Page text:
Video Zip Files: |
Lecture Slides: |
Netlogo:
Quizzes and Homework: Note that homework is optional and ungraded. We will be posting solutions to selected homework assignments.
Unit 1:
Unit 2:
- SimplePopulationGrowth.nlogo
- LogisticModel.nlogo
- LogisticMap.nlogo
- SensitiveDependence.nlogo
- SineMap.nlogo
- Unit 2 test
Unit 3:
- KochCurve.nlogo
- ExamplesOfFractals.nlogo
- BoxCountingDimension.nlogo
- BoxCountingApplied.zip
- LSystems.nlogo
- Unit 3 test
Unit 4:
- SlotMachine.nlogo
- CoinFlipInformationContent.nlogo
- TextInformationContent.nlogo
- LogisticMapInformationContent.nlogo
Unit 5:
- Unit5Homework.pdf
- RobbyGA.nlogo
- CommonSelectionMethods.pdf (for Advanced-Level Homework)
Unit 6:
- Mini-Life.nlogo (note that this version does not show the "green" updates shown in the vidoes)
- GameOfLife.nlogo
- ElementaryCAs.nlogo
- Link to Edge of Chaos Applet
Unit 7:
- Unit7Homework.pdf
- Note that all the NetLogo models are in the Models Library: go to the Biology section.
Unit 8:
Unit 9
- Unit9Homework.pdf
- SmallWorldNetworks.nlogo
- SmallWorldNetworksMacOS10.8.nlogo (the version above doesn't work on OS 10.8; instead use this one)
- preferential-attachment.nlogo (from the NetLogo Models Library)
Unit 10
Optional Readings:
General:
- M. Mitchell, Complexity: A Guided Tour. Parts of the course will roughly follow this book. The book is a useful companion to the course, but is not required for taking this course.
Unit 1: What is Complexity?
- W. Weaver, Science and complexity. American Scientist, 36: 536-544, 1948. A classic article by an influential 20th century scientists/mathematician, on why science should focus on complex systems.
- S. Lloyd, Measures of complexity: A non-exhaustive list. IEEE Control Systems Magazine, 7-8, August, 2001. A list of some mathematical measures of complexity, though without much explanation of what they mean.
Unit 2: Dynamics and Chaos
- L. Kadanoff, Chaos: A view of complexity in the physical sciences. In From Order to Chaos: Essays: Critical, Chaotic, and Otherwise, 1993. A relatively non-technical discussion of the logistic map, and other issues in the study of chaos.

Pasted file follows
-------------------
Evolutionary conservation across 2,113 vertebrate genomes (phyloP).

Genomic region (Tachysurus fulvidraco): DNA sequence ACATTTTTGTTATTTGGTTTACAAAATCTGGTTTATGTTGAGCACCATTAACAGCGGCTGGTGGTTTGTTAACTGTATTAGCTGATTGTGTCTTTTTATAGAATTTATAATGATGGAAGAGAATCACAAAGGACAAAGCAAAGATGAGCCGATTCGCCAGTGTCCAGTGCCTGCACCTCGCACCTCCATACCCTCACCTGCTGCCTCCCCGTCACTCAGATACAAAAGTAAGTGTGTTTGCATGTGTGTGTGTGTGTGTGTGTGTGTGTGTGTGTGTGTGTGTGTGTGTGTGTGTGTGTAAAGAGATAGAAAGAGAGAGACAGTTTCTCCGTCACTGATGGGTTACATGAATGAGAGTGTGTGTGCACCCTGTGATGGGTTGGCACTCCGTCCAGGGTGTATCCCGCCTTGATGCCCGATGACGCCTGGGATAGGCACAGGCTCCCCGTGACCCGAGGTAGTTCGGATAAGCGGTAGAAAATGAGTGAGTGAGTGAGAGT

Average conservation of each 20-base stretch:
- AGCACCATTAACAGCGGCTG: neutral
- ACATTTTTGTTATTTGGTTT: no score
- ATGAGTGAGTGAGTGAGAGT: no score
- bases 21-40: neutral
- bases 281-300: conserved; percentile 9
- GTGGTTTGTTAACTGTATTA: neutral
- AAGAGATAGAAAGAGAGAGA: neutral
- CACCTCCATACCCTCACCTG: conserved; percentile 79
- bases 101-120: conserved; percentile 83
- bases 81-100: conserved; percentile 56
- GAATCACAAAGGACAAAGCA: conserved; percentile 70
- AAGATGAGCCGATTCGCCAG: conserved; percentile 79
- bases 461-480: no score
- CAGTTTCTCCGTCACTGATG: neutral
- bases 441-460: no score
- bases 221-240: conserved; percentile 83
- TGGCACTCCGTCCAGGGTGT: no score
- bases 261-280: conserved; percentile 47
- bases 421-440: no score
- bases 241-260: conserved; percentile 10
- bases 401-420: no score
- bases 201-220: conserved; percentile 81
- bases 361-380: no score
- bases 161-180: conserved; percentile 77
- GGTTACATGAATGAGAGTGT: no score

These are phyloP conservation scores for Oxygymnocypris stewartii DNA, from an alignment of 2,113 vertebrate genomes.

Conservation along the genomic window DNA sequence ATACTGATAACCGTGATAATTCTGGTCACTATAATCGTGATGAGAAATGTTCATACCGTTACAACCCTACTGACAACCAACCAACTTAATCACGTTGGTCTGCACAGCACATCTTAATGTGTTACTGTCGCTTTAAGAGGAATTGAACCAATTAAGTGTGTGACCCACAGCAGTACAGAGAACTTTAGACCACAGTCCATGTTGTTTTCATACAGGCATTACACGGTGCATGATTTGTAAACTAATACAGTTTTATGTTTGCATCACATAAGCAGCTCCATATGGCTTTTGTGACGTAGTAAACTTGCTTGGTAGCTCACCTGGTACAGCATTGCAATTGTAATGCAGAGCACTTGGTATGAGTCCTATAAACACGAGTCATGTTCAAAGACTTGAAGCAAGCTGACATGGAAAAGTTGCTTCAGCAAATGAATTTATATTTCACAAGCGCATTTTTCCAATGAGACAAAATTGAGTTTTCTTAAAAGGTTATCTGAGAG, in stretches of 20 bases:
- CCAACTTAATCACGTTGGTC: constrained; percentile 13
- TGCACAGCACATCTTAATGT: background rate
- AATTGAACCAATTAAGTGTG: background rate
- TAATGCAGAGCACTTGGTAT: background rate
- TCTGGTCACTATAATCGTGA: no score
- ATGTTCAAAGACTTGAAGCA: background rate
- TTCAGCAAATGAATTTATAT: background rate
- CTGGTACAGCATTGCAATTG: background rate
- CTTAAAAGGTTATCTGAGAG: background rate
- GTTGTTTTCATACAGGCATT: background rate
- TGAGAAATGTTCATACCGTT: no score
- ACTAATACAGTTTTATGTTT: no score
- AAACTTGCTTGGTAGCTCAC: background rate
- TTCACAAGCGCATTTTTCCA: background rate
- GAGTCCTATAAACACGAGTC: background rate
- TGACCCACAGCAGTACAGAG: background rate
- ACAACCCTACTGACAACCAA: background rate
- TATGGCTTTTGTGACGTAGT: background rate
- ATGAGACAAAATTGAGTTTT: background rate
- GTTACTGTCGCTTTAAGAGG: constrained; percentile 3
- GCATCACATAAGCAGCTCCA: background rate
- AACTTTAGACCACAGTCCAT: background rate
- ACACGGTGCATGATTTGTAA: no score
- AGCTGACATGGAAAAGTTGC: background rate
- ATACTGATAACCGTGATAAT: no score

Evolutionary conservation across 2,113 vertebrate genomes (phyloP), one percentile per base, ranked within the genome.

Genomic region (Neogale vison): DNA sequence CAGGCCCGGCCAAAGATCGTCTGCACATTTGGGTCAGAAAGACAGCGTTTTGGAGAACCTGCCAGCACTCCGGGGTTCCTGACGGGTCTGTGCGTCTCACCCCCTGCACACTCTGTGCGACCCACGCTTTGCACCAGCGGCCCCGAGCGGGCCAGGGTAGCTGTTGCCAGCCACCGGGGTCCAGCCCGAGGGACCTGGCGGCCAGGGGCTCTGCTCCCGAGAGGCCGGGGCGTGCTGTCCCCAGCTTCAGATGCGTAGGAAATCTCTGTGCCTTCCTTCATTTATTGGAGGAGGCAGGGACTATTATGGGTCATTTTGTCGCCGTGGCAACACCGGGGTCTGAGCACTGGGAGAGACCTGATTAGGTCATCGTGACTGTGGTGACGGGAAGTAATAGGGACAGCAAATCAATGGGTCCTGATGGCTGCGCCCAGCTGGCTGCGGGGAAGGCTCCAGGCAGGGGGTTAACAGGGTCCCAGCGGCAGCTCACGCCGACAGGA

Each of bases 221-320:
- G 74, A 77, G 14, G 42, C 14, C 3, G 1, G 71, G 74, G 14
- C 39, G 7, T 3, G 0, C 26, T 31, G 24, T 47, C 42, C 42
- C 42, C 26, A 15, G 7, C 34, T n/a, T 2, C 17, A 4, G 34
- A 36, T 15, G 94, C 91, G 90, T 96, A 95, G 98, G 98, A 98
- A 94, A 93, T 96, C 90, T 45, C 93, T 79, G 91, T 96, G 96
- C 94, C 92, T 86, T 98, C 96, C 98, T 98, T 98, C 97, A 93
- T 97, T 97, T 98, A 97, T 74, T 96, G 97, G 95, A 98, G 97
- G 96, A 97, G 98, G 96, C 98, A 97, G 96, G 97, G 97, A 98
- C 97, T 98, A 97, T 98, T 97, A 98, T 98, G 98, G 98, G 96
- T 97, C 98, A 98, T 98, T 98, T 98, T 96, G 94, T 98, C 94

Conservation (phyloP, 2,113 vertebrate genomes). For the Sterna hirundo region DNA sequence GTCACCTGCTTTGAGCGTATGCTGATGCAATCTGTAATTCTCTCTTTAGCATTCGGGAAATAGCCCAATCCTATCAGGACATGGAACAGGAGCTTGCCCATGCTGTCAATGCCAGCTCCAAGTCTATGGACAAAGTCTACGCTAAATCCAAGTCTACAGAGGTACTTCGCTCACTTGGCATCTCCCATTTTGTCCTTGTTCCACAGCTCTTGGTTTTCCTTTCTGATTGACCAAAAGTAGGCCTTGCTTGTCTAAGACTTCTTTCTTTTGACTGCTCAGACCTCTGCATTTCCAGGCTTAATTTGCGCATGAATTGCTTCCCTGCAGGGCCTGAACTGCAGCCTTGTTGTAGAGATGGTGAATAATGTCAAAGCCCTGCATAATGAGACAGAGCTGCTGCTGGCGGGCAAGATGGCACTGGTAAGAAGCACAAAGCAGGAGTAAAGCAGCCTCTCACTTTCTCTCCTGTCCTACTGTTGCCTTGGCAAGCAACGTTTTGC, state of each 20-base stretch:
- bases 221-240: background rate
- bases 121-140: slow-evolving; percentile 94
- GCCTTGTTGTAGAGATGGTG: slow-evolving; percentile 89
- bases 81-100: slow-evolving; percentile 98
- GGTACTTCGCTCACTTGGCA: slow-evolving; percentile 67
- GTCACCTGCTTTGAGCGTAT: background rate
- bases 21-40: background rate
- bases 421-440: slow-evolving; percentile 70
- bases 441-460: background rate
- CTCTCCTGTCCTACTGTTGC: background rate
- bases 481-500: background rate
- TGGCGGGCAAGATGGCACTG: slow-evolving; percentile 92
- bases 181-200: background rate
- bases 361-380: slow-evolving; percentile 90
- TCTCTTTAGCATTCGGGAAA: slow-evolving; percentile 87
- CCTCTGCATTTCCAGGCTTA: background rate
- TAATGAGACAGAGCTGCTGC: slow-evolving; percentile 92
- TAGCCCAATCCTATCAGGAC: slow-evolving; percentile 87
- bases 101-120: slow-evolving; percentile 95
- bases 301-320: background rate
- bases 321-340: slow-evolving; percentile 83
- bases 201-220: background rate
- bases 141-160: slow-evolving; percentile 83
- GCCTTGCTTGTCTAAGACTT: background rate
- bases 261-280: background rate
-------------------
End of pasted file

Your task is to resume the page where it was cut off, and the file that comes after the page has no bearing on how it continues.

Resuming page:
- M. Feigenbaum, Universal behavior in nonlinear systems. Los Alamos Science, 1, 1980, pp. 4-27. A more thorough and technical, though very readable, discussion of the logistic map and related systems by the scientist who made many of the discoveries described here.
- J. Garland and L. Bradley, On the importance of nonlinear modeling in computer performance prediction
Unit 3: Fractals
- Fractal Explorer. An on-line book and other resources for learning about fractals.
- B. Mandelbrot, The Fractal Geometry of Nature, W.H. Freeman and Co. New York (1983).
- N. Lesmoir-Gordon and R. Edney, et al. Introducing Fractal Geometry, Icon Books Ltd. (2000).
- M. Schroeder, Fractals, Chaos, Power Laws. W. H. Freeman and Co. (1991)
- C. Brown and L. Liebovitch, Fractal Analysis, Series: Quantitative Applications in the Social Sciences, Sage Publications Inc. (2010).
Unit 4: Information, Order, and Randomness
- Shannon, C.E. (1948), A Mathematical Theory of Communication, Bell System Technical Journal, 27, pp. 379–423 & 623–656, July & October, 1948. Shannon's original article is tough going in places but is available online here.
- R.V.L. Hartley, Transmission of Information, Bell System Technical Journal, July 1928
- J. L. Lebowitz, Boltzmann's entropy and time's arrow. A semi-popular article for people who want to read further about the issues in Unit 4.
- S. Carroll, From Eternity to Here: The Quest for the Ultimate Theory of Time. A fascinating (if long) book that will bring you up-to-date on current views in physics about the nature of time.
- T. D. Schneider, Information Theory Primer. A nice, brief primer on Shannon information; readable if you are comfortable with exponents, logarithms, summation signs, and such. Geared towards biologists, so uses genetics as an example.
- James Gleick, The Information: A History, a Theory, a Flood, New York: Pantheon, 2011. For general audiences.
- Thomas M. Cover, Joy A. Thomas. Elements of information theory, 1st Edition. New York: Wiley-Interscience, 1991. A more advanced textbook on information theory.